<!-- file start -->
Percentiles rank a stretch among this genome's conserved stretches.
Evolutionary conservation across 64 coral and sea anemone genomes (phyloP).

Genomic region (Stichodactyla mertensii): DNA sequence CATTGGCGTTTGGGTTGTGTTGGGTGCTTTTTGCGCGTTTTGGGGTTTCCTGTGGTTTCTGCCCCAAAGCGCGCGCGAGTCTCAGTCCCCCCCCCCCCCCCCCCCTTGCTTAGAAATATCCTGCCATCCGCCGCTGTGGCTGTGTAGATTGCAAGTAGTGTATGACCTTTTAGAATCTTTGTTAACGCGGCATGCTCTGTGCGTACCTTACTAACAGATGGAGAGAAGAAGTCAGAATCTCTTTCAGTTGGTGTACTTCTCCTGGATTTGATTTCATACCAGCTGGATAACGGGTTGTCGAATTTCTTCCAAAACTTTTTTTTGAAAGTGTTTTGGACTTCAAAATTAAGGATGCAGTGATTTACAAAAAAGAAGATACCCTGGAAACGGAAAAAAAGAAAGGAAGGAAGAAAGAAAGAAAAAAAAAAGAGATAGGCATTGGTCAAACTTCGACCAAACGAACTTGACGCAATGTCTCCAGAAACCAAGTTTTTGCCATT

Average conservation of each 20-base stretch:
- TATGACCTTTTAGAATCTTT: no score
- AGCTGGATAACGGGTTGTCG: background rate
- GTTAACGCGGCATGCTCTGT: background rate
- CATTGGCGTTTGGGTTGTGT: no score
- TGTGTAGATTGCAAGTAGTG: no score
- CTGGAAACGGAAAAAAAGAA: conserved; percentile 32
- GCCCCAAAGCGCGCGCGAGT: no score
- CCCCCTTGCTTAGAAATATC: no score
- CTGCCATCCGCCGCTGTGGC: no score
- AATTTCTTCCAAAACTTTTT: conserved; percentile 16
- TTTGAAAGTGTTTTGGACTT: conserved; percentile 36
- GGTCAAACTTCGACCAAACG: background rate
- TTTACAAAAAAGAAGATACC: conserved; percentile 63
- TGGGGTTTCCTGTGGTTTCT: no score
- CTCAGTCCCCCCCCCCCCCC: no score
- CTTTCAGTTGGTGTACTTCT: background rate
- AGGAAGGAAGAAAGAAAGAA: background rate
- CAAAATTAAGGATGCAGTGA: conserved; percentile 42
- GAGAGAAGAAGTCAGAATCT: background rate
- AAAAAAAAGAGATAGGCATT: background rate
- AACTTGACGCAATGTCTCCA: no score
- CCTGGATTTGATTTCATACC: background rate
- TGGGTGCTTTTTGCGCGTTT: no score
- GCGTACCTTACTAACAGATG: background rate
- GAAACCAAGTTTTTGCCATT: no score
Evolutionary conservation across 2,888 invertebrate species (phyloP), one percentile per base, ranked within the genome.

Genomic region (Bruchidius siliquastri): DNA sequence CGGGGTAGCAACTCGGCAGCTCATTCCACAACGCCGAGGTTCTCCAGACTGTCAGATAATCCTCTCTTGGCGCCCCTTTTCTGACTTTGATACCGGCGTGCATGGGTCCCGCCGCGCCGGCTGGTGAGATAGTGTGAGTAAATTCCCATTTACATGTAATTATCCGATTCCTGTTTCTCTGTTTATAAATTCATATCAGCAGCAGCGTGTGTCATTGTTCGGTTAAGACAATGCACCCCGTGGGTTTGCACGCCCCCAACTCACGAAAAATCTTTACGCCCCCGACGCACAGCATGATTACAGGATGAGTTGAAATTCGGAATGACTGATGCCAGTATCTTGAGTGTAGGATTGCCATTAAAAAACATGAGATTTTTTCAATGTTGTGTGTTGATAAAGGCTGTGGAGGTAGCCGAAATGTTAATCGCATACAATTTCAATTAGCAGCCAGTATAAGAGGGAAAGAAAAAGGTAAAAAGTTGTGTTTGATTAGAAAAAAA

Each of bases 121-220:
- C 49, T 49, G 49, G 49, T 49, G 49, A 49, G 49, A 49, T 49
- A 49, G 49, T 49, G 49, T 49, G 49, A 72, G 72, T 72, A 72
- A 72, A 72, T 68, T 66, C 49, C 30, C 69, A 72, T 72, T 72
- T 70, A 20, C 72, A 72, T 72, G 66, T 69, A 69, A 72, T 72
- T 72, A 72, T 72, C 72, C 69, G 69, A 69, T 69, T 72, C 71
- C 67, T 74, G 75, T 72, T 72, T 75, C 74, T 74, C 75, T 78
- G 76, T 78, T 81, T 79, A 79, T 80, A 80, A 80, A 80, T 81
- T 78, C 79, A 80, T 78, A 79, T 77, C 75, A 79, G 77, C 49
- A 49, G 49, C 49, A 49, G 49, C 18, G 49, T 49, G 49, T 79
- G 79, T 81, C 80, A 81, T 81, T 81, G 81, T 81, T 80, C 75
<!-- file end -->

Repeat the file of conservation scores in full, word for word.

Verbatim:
Percentiles rank a stretch among this genome's conserved stretches.
Evolutionary conservation across 64 coral and sea anemone genomes (phyloP).

Genomic region (Stichodactyla mertensii): DNA sequence CATTGGCGTTTGGGTTGTGTTGGGTGCTTTTTGCGCGTTTTGGGGTTTCCTGTGGTTTCTGCCCCAAAGCGCGCGCGAGTCTCAGTCCCCCCCCCCCCCCCCCCCTTGCTTAGAAATATCCTGCCATCCGCCGCTGTGGCTGTGTAGATTGCAAGTAGTGTATGACCTTTTAGAATCTTTGTTAACGCGGCATGCTCTGTGCGTACCTTACTAACAGATGGAGAGAAGAAGTCAGAATCTCTTTCAGTTGGTGTACTTCTCCTGGATTTGATTTCATACCAGCTGGATAACGGGTTGTCGAATTTCTTCCAAAACTTTTTTTTGAAAGTGTTTTGGACTTCAAAATTAAGGATGCAGTGATTTACAAAAAAGAAGATACCCTGGAAACGGAAAAAAAGAAAGGAAGGAAGAAAGAAAGAAAAAAAAAAGAGATAGGCATTGGTCAAACTTCGACCAAACGAACTTGACGCAATGTCTCCAGAAACCAAGTTTTTGCCATT

Average conservation of each 20-base stretch:
- TATGACCTTTTAGAATCTTT: no score
- AGCTGGATAACGGGTTGTCG: background rate
- GTTAACGCGGCATGCTCTGT: background rate
- CATTGGCGTTTGGGTTGTGT: no score
- TGTGTAGATTGCAAGTAGTG: no score
- CTGGAAACGGAAAAAAAGAA: conserved; percentile 32
- GCCCCAAAGCGCGCGCGAGT: no score
- CCCCCTTGCTTAGAAATATC: no score
- CTGCCATCCGCCGCTGTGGC: no score
- AATTTCTTCCAAAACTTTTT: conserved; percentile 16
- TTTGAAAGTGTTTTGGACTT: conserved; percentile 36
- GGTCAAACTTCGACCAAACG: background rate
- TTTACAAAAAAGAAGATACC: conserved; percentile 63
- TGGGGTTTCCTGTGGTTTCT: no score
- CTCAGTCCCCCCCCCCCCCC: no score
- CTTTCAGTTGGTGTACTTCT: background rate
- AGGAAGGAAGAAAGAAAGAA: background rate
- CAAAATTAAGGATGCAGTGA: conserved; percentile 42
- GAGAGAAGAAGTCAGAATCT: background rate
- AAAAAAAAGAGATAGGCATT: background rate
- AACTTGACGCAATGTCTCCA: no score
- CCTGGATTTGATTTCATACC: background rate
- TGGGTGCTTTTTGCGCGTTT: no score
- GCGTACCTTACTAACAGATG: background rate
- GAAACCAAGTTTTTGCCATT: no score
Evolutionary conservation across 2,888 invertebrate species (phyloP), one percentile per base, ranked within the genome.

Genomic region (Bruchidius siliquastri): DNA sequence CGGGGTAGCAACTCGGCAGCTCATTCCACAACGCCGAGGTTCTCCAGACTGTCAGATAATCCTCTCTTGGCGCCCCTTTTCTGACTTTGATACCGGCGTGCATGGGTCCCGCCGCGCCGGCTGGTGAGATAGTGTGAGTAAATTCCCATTTACATGTAATTATCCGATTCCTGTTTCTCTGTTTATAAATTCATATCAGCAGCAGCGTGTGTCATTGTTCGGTTAAGACAATGCACCCCGTGGGTTTGCACGCCCCCAACTCACGAAAAATCTTTACGCCCCCGACGCACAGCATGATTACAGGATGAGTTGAAATTCGGAATGACTGATGCCAGTATCTTGAGTGTAGGATTGCCATTAAAAAACATGAGATTTTTTCAATGTTGTGTGTTGATAAAGGCTGTGGAGGTAGCCGAAATGTTAATCGCATACAATTTCAATTAGCAGCCAGTATAAGAGGGAAAGAAAAAGGTAAAAAGTTGTGTTTGATTAGAAAAAAA

Each of bases 121-220:
- C 49, T 49, G 49, G 49, T 49, G 49, A 49, G 49, A 49, T 49
- A 49, G 49, T 49, G 49, T 49, G 49, A 72, G 72, T 72, A 72
- A 72, A 72, T 68, T 66, C 49, C 30, C 69, A 72, T 72, T 72
- T 70, A 20, C 72, A 72, T 72, G 66, T 69, A 69, A 72, T 72
- T 72, A 72, T 72, C 72, C 69, G 69, A 69, T 69, T 72, C 71
- C 67, T 74, G 75, T 72, T 72, T 75, C 74, T 74, C 75, T 78
- G 76, T 78, T 81, T 79, A 79, T 80, A 80, A 80, A 80, T 81
- T 78, C 79, A 80, T 78, A 79, T 77, C 75, A 79, G 77, C 49
- A 49, G 49, C 49, A 49, G 49, C 18, G 49, T 49, G 49, T 79
- G 79, T 81, C 80, A 81, T 81, T 81, G 81, T 81, T 80, C 75